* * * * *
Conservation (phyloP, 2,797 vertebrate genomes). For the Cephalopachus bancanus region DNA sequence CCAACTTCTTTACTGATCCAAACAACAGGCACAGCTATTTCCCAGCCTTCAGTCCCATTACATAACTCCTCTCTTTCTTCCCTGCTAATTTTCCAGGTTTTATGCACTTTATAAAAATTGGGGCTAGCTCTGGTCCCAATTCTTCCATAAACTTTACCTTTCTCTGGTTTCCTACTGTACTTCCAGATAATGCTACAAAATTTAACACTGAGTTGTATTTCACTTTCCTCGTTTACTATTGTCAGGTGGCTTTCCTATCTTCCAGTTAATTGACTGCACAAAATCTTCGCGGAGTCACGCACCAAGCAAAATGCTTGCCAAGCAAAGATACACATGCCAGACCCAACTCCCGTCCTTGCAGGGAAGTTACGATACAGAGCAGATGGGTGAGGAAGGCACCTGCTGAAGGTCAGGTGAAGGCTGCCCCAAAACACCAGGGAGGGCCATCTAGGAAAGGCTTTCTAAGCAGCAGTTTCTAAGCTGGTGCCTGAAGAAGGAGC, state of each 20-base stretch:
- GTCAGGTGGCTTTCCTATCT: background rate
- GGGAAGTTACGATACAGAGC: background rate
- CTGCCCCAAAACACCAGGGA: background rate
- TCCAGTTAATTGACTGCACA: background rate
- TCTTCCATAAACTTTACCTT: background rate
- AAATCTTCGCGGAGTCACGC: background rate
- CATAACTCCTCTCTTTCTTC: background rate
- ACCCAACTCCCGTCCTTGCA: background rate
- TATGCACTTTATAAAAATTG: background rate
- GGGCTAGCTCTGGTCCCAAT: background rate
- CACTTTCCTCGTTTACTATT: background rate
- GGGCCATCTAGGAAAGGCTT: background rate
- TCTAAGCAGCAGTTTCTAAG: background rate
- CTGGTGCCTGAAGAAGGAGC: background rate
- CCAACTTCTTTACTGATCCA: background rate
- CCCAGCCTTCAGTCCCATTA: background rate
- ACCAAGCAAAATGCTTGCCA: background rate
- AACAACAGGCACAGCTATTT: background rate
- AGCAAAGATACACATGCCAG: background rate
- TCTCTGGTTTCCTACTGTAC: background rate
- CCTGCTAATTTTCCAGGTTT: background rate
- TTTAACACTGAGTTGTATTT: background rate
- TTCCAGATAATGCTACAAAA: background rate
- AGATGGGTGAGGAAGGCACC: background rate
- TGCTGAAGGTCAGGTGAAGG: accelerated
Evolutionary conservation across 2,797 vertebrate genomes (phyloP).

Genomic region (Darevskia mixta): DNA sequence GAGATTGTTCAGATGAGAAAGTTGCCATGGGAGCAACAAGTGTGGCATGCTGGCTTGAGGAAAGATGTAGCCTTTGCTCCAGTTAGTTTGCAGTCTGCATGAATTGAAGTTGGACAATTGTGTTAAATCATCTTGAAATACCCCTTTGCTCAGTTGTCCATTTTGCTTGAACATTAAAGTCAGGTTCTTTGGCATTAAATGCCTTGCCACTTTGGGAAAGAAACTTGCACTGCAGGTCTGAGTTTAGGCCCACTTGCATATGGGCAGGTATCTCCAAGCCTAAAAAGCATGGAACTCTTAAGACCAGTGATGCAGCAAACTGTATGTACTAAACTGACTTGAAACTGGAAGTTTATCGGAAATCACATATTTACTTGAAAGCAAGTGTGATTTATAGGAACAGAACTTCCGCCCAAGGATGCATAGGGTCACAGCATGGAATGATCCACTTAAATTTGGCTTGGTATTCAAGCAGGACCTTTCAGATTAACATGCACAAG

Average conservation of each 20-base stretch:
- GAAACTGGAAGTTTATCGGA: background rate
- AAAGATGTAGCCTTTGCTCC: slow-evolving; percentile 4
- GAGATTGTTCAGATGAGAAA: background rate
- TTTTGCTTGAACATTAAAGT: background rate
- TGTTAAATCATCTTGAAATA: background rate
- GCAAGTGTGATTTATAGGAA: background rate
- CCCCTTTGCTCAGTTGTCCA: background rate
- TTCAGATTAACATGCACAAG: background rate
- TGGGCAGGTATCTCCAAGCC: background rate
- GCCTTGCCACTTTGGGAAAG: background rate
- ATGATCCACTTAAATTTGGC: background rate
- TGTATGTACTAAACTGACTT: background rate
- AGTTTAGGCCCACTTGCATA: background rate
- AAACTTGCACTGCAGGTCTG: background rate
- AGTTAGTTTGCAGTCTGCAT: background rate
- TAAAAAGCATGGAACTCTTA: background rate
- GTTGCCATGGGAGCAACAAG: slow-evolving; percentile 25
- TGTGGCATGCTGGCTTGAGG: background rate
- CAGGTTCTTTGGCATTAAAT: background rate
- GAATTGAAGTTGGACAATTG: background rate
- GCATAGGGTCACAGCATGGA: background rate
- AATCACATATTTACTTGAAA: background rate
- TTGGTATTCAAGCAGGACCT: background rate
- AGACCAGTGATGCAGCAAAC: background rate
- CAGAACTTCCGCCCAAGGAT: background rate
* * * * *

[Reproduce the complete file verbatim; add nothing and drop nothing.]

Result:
Conservation (phyloP, 2,797 vertebrate genomes). For the Cephalopachus bancanus region DNA sequence CCAACTTCTTTACTGATCCAAACAACAGGCACAGCTATTTCCCAGCCTTCAGTCCCATTACATAACTCCTCTCTTTCTTCCCTGCTAATTTTCCAGGTTTTATGCACTTTATAAAAATTGGGGCTAGCTCTGGTCCCAATTCTTCCATAAACTTTACCTTTCTCTGGTTTCCTACTGTACTTCCAGATAATGCTACAAAATTTAACACTGAGTTGTATTTCACTTTCCTCGTTTACTATTGTCAGGTGGCTTTCCTATCTTCCAGTTAATTGACTGCACAAAATCTTCGCGGAGTCACGCACCAAGCAAAATGCTTGCCAAGCAAAGATACACATGCCAGACCCAACTCCCGTCCTTGCAGGGAAGTTACGATACAGAGCAGATGGGTGAGGAAGGCACCTGCTGAAGGTCAGGTGAAGGCTGCCCCAAAACACCAGGGAGGGCCATCTAGGAAAGGCTTTCTAAGCAGCAGTTTCTAAGCTGGTGCCTGAAGAAGGAGC, state of each 20-base stretch:
- GTCAGGTGGCTTTCCTATCT: background rate
- GGGAAGTTACGATACAGAGC: background rate
- CTGCCCCAAAACACCAGGGA: background rate
- TCCAGTTAATTGACTGCACA: background rate
- TCTTCCATAAACTTTACCTT: background rate
- AAATCTTCGCGGAGTCACGC: background rate
- CATAACTCCTCTCTTTCTTC: background rate
- ACCCAACTCCCGTCCTTGCA: background rate
- TATGCACTTTATAAAAATTG: background rate
- GGGCTAGCTCTGGTCCCAAT: background rate
- CACTTTCCTCGTTTACTATT: background rate
- GGGCCATCTAGGAAAGGCTT: background rate
- TCTAAGCAGCAGTTTCTAAG: background rate
- CTGGTGCCTGAAGAAGGAGC: background rate
- CCAACTTCTTTACTGATCCA: background rate
- CCCAGCCTTCAGTCCCATTA: background rate
- ACCAAGCAAAATGCTTGCCA: background rate
- AACAACAGGCACAGCTATTT: background rate
- AGCAAAGATACACATGCCAG: background rate
- TCTCTGGTTTCCTACTGTAC: background rate
- CCTGCTAATTTTCCAGGTTT: background rate
- TTTAACACTGAGTTGTATTT: background rate
- TTCCAGATAATGCTACAAAA: background rate
- AGATGGGTGAGGAAGGCACC: background rate
- TGCTGAAGGTCAGGTGAAGG: accelerated
Evolutionary conservation across 2,797 vertebrate genomes (phyloP).

Genomic region (Darevskia mixta): DNA sequence GAGATTGTTCAGATGAGAAAGTTGCCATGGGAGCAACAAGTGTGGCATGCTGGCTTGAGGAAAGATGTAGCCTTTGCTCCAGTTAGTTTGCAGTCTGCATGAATTGAAGTTGGACAATTGTGTTAAATCATCTTGAAATACCCCTTTGCTCAGTTGTCCATTTTGCTTGAACATTAAAGTCAGGTTCTTTGGCATTAAATGCCTTGCCACTTTGGGAAAGAAACTTGCACTGCAGGTCTGAGTTTAGGCCCACTTGCATATGGGCAGGTATCTCCAAGCCTAAAAAGCATGGAACTCTTAAGACCAGTGATGCAGCAAACTGTATGTACTAAACTGACTTGAAACTGGAAGTTTATCGGAAATCACATATTTACTTGAAAGCAAGTGTGATTTATAGGAACAGAACTTCCGCCCAAGGATGCATAGGGTCACAGCATGGAATGATCCACTTAAATTTGGCTTGGTATTCAAGCAGGACCTTTCAGATTAACATGCACAAG

Average conservation of each 20-base stretch:
- GAAACTGGAAGTTTATCGGA: background rate
- AAAGATGTAGCCTTTGCTCC: slow-evolving; percentile 4
- GAGATTGTTCAGATGAGAAA: background rate
- TTTTGCTTGAACATTAAAGT: background rate
- TGTTAAATCATCTTGAAATA: background rate
- GCAAGTGTGATTTATAGGAA: background rate
- CCCCTTTGCTCAGTTGTCCA: background rate
- TTCAGATTAACATGCACAAG: background rate
- TGGGCAGGTATCTCCAAGCC: background rate
- GCCTTGCCACTTTGGGAAAG: background rate
- ATGATCCACTTAAATTTGGC: background rate
- TGTATGTACTAAACTGACTT: background rate
- AGTTTAGGCCCACTTGCATA: background rate
- AAACTTGCACTGCAGGTCTG: background rate
- AGTTAGTTTGCAGTCTGCAT: background rate
- TAAAAAGCATGGAACTCTTA: background rate
- GTTGCCATGGGAGCAACAAG: slow-evolving; percentile 25
- TGTGGCATGCTGGCTTGAGG: background rate
- CAGGTTCTTTGGCATTAAAT: background rate
- GAATTGAAGTTGGACAATTG: background rate
- GCATAGGGTCACAGCATGGA: background rate
- AATCACATATTTACTTGAAA: background rate
- TTGGTATTCAAGCAGGACCT: background rate
- AGACCAGTGATGCAGCAAAC: background rate
- CAGAACTTCCGCCCAAGGAT: background rate